If you remember nothing else about Andrei Zvyagintsev’s film “Leviathan”, the whale will remain with you.
In a squalid coastal town in Russia’s frigid north, a man gazes over the skeleton of a beached whale, the bones stark in their white purity. Although clearly suggesting death, the skeleton’s beauty and majesty stands in sharp contrast to the ugly trivialities of the town’s human population, lost in their obsessions with power and greed, in their corruption and hypocrisy. In the context of the film, it is hard not to see that “leviathan” as a symbol of the gigantic aspirations of the old Soviet Union, that other dead monster. Although the film-maker does not for a moment suggest that the former Soviet Union represented any kind of lost glory, “Leviathan” does portray a modern Russian society stumbling through a contemporary world utterly devoid of standards, morality, or hope. Most startling for a Western audience, that society now camouflages its vulgar graspings not in the language of Marxism-Leninism, but of Christianity.
Although “Leviathan” has been widely reviewed in both Europe and the U.S., few commentators have picked up that central religious message. “Leviathan” stands among the greatest films ever made about the corruption of religion. (Warning: the film concludes with a major twist, which will be revealed here).
“Leviathan” is set in the small fishing port of Pribrezhny, which is recreated in horrifyingly convincing detail. The story focuses on Kolya, an auto mechanic who spends most of his life in a drunken haze. Tragically for him, he owns a property that is coveted by the local mayor, Vadim, who gets everything he wants, and who readily deploys thugs to enforce his will. Ultimately, Kolya is railroaded on false charges and loses his home. Most viewers take Vadim as a transparent stand-in for Vladimir Putin, who similarly rules through violence and extra-legal trickery. For both men, law is merely a tool for the powerful.
Beyond that obvious satire, the film places these everyday Russian evils in a cosmic context. “Leviathan” is immersed in Biblical symbolism, drawing both on the Book of Job and the story of Naboth’s Vineyard, in which an evil king trumps up false charges to seize the belongings of a poor neighbor. To a Westerner, the name Leviathan recalls Thomas Hobbes’s vision of the all-powerful state, but in this case we should rather turn directly to the Old Testament. The Biblical leviathan is mentioned on several occasions, sometimes as a seagoing animal, but of occasion as a fearsome monster of evil, slain by God himself in cosmic warfare. In this apocalyptic vision, the image becomes “the piercing serpent, even Leviathan that crooked serpent.” Modern Russians live in the shadow of the slain leviathan.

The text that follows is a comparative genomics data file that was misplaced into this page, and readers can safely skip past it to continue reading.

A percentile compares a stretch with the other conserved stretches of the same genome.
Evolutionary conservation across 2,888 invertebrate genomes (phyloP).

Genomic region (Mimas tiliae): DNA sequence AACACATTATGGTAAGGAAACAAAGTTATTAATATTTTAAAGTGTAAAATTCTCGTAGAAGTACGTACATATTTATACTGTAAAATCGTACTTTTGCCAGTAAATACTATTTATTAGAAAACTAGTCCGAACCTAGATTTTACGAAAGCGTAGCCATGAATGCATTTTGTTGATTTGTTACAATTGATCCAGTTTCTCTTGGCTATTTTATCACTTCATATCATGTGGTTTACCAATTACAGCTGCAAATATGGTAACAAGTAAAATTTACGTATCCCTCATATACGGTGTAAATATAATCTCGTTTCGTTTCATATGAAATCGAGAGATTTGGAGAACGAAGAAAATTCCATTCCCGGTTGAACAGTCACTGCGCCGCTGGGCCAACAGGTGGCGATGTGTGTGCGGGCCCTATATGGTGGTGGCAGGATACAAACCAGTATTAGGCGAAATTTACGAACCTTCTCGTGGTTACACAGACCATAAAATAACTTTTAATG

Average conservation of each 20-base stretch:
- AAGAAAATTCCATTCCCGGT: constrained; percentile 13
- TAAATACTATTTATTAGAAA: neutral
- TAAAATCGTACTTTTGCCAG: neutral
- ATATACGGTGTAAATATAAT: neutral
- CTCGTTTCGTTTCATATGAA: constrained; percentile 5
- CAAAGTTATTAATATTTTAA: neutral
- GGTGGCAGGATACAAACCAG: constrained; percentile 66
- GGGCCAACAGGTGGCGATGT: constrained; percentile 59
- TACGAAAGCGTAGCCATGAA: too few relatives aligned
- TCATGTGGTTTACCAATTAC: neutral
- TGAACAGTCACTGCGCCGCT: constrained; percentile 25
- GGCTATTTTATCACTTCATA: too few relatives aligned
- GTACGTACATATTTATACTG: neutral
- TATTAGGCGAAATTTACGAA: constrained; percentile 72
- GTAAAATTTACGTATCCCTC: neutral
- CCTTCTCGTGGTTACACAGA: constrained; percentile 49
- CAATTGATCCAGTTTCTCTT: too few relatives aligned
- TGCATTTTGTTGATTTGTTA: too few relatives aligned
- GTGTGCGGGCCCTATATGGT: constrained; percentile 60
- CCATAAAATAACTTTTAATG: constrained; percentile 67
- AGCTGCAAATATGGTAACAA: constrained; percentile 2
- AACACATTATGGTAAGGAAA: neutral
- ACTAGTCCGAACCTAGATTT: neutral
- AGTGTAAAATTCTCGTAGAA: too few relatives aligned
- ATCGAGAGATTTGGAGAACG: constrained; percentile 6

Putin’s Russia is a deeply inhospitable environment for political satire, and the country’s media have largely ignored the international sensation that the film has created, including its prestigious awards in Europe and the U.S. Most controversial of all, though, has been the film’s treatment of the church, which is far more innovative and daring than the critique of Putin. So he’s corrupt and thuggish? Yes, we knew that.
The film’s other central character is the local Orthodox bishop. The most chilling scene is an intimate dialogue between Vadim and the bishop, a spiritual adviser who not only justifies the boss’s excesses but actually drives him to worse deeds. Is Vadim a good Christian, asks the cleric? Well, says Vadim, he tries. As a Christian ruler then, says the bishop, he must know that all power comes from God. Vadim has the absolute duty to exercise the power given to him, to solve all his issues and problems himself, and with all his might, lest the Enemy think he is weak. All is in God’s hands, it is all His will. We almost hear the voice of Dostoevsky’s Grand Inquisitor.
If the priest is not actually the driving force behind Vadim’s evils, he is at least an accomplice, and an enabler. In a devastating climax, we see exactly why Vadim was so desperate to steal Kolya’s property: he (and more specifically, the bishop) needed it to build a gaudy new Orthodox cathedral, as a shrine to Power. The film concludes with a splendid and utterly hypocritical sermon by the bishop, who thoroughly unites Russian nationalism with the interests of the Orthodox Church. His sermon calls for values of truth and justice, in a venue that exists solely because such values do not exist within Russia.